Therein lies another important element to factor into your strategy: your mobile speed. Google said AMP could improve the speeds at which your pages load by 15 to 85 percent. If you’re grasping for lead generation and conversion, as many marketers are, that makes AMP worthwhile.
Take a fresh look at what Relevance can do to elevate your brand.Learn More
Micro-moments—basically, the curious brain’s version of an impulse purchase—are huge drivers for mobile traffic. And although you can’t necessarily predict the impulses of your audience, you can build on these stats published on Search Engine Land to get an idea of how you could position yourself to be there when they happen:
Your strategy will vary based on the nature of your brand, but these stats show that users are often looking to reference things they’ve seen on TV (commercials in particular), places in their local area, for inspiration or DIY advice, and for reviews on potential purchases. That’s powerful info to keep in your back pocket, so you can be there when your audience asks “How do I…?”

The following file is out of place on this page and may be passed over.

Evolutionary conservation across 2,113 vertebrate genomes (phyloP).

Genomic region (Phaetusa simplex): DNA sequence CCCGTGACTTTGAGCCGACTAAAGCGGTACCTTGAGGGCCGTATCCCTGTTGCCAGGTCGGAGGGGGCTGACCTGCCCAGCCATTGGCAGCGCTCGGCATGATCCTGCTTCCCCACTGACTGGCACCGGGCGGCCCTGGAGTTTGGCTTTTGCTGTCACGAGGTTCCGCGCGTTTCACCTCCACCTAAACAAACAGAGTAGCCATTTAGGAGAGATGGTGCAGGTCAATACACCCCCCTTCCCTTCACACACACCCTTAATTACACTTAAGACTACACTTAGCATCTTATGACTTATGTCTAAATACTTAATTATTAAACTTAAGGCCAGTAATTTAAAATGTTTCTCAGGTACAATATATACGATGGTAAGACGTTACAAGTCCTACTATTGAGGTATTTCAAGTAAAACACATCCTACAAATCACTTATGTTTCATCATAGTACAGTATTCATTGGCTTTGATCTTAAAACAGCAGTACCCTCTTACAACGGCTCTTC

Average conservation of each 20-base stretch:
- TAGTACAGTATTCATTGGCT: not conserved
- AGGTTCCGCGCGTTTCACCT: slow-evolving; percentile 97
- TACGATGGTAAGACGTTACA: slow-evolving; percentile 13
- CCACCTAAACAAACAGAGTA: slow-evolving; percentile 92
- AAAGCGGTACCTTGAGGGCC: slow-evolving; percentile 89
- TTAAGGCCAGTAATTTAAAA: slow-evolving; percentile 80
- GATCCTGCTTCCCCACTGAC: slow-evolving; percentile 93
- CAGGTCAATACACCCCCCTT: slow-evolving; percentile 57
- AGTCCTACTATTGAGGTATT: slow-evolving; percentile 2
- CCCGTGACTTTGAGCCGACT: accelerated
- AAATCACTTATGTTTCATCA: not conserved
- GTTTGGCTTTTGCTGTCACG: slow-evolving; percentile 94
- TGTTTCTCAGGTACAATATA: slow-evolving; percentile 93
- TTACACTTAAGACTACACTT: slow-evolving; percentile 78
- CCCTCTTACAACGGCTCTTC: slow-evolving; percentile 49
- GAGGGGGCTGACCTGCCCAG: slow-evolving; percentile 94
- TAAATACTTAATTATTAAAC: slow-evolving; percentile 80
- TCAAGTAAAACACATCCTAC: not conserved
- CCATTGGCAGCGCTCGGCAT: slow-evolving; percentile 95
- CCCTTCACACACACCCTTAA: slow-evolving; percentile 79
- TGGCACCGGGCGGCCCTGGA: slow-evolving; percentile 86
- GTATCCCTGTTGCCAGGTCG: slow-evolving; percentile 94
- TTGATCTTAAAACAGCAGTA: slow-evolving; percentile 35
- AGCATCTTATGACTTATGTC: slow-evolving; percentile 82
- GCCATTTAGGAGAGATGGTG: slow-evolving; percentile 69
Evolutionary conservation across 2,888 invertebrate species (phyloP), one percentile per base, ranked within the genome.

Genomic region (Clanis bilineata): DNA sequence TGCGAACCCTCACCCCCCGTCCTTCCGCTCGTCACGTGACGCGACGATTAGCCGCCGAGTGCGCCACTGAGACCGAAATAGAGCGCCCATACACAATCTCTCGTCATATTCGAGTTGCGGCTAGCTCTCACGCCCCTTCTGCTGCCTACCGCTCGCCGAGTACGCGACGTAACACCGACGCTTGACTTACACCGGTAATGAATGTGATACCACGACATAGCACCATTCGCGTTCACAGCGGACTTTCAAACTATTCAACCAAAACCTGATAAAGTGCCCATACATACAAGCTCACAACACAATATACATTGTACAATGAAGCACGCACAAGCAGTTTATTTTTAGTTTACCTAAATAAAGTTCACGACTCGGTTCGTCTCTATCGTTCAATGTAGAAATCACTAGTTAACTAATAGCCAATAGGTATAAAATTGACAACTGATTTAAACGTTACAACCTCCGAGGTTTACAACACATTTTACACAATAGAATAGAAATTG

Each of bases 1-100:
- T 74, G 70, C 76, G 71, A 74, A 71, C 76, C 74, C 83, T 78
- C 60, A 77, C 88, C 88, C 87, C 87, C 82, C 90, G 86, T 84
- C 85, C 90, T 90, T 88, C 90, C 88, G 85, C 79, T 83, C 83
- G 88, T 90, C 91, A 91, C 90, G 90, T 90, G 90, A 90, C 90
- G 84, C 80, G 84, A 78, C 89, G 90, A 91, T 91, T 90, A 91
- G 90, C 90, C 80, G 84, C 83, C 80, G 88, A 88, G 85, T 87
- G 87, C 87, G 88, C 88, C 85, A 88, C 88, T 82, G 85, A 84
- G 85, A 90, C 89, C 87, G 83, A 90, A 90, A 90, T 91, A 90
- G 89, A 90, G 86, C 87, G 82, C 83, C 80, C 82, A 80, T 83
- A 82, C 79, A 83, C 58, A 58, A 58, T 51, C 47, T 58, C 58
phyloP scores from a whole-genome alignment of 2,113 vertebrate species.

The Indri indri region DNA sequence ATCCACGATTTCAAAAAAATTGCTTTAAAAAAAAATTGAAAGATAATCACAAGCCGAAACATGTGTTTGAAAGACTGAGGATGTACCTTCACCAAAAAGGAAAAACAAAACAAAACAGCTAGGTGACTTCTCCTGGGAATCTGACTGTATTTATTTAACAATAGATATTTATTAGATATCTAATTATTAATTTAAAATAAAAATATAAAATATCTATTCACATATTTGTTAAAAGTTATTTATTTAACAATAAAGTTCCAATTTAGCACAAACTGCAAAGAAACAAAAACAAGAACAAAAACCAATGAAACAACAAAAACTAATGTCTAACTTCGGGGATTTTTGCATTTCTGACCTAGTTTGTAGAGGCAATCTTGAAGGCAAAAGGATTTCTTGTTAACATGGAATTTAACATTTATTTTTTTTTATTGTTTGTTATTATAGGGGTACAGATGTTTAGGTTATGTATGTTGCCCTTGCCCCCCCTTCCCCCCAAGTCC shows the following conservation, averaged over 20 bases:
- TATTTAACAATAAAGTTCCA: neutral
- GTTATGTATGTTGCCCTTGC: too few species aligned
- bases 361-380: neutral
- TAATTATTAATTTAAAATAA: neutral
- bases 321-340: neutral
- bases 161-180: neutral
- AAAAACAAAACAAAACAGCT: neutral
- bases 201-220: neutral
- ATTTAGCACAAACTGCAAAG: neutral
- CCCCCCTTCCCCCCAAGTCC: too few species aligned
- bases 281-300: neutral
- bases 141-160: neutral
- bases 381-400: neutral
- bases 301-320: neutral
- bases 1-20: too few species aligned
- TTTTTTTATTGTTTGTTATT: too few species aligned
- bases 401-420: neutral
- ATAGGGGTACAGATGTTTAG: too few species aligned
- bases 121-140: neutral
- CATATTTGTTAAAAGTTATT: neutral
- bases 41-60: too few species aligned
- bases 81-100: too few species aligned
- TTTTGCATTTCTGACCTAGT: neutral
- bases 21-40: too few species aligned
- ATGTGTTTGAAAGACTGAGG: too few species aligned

Recently, Backlinko analyzed 1 million Google search results, with the goal of learning which factors all first-page search engine results have in common. Among their findings, they discovered that longer-form content tends to do better by Google’s standards. “The average Google first page result contains 1,890 words,” the company wrote.
That aligns with many of the year’s early signs that today’s readers care about quality content. They aren’t just looking for keyword-stuffed, brief, high-level advice; rather, they want a compelling story that speaks to their humanity, their needs, and their interests. That’s not the only reason you’ll want to prioritize quality in your strategy going forward, but it’s a big one, for sure.